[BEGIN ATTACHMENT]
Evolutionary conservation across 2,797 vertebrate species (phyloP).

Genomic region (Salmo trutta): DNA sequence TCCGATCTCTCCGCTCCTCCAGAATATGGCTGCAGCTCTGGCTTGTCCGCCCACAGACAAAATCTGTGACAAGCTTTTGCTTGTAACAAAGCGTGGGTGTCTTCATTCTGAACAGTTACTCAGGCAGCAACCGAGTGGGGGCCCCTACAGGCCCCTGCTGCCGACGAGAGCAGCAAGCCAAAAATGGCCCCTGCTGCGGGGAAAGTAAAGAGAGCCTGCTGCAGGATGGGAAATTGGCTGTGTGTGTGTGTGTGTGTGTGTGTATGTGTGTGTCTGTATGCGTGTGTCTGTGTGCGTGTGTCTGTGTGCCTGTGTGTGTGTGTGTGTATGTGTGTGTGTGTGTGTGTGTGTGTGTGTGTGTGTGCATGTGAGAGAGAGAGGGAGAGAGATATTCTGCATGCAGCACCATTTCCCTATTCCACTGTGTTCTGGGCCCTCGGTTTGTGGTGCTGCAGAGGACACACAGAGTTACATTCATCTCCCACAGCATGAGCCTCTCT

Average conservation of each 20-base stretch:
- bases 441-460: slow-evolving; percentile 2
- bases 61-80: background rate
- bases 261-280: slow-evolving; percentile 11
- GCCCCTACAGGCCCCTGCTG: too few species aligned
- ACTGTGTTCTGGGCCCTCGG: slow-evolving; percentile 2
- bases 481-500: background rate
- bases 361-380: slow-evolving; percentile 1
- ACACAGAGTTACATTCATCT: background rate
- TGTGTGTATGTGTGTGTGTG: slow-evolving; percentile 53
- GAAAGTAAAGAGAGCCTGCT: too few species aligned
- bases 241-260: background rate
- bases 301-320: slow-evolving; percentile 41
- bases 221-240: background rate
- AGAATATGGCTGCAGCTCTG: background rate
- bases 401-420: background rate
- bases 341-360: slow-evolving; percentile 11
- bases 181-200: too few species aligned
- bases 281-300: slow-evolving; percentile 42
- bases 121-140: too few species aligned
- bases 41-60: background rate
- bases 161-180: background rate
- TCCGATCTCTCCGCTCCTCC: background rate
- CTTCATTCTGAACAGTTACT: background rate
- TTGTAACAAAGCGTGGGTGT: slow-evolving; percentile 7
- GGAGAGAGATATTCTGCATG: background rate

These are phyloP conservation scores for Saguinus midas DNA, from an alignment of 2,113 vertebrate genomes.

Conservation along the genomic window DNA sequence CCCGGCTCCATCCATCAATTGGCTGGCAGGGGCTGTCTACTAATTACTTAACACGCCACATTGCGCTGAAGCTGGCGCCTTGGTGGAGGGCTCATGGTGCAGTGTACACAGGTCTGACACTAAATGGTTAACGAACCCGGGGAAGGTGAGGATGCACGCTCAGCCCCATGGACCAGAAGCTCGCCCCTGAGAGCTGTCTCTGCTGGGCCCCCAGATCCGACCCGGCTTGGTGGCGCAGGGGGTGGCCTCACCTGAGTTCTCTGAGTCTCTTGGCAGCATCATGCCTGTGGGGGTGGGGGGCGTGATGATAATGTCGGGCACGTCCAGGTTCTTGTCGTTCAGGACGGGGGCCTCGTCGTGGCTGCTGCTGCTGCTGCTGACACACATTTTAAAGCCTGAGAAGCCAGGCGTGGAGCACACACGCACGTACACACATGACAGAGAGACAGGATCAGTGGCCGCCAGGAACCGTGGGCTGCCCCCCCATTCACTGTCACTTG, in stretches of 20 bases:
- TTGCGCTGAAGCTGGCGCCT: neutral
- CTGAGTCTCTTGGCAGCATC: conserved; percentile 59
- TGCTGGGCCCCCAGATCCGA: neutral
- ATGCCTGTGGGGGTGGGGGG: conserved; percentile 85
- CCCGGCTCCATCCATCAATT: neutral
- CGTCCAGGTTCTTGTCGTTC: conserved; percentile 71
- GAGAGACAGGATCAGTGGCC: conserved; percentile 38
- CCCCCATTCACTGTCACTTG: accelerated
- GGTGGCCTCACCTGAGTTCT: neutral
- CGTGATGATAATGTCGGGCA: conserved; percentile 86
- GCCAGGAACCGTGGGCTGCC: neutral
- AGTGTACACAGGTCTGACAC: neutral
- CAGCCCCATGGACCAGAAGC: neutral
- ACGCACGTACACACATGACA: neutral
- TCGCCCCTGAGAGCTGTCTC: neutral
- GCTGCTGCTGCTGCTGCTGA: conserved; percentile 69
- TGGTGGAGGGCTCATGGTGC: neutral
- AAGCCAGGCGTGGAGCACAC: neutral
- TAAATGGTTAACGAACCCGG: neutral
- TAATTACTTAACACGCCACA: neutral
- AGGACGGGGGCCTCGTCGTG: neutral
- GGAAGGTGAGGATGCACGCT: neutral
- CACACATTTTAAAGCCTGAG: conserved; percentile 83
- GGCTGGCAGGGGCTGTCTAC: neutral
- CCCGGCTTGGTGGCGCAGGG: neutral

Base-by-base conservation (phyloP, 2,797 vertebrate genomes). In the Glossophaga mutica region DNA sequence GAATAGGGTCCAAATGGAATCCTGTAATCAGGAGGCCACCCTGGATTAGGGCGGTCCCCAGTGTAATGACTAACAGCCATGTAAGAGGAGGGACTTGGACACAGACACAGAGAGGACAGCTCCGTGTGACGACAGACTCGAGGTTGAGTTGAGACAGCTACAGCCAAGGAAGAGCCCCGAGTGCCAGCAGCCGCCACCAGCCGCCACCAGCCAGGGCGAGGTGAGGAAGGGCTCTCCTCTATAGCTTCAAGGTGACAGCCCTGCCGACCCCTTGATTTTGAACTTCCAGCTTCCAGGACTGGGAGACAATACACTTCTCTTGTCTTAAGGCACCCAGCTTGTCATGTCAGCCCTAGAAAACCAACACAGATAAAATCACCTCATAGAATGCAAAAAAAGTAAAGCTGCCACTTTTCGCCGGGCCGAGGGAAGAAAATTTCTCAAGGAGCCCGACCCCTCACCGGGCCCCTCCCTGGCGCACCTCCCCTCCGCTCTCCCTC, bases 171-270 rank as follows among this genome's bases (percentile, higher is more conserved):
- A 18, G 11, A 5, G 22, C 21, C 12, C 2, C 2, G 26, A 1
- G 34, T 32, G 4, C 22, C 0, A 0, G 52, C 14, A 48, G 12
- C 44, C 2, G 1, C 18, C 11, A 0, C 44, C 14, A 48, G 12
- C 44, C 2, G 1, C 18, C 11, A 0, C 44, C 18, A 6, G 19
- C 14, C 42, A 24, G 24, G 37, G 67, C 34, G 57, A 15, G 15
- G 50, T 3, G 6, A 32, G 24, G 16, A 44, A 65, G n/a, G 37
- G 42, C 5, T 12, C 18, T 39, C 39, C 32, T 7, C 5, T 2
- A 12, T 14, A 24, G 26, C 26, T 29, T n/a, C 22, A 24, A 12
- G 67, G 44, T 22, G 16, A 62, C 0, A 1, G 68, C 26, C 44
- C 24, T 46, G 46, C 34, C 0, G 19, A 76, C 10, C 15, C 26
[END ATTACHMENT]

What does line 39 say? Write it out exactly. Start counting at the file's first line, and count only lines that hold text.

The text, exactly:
- GGTGGCCTCACCTGAGTTCT: neutral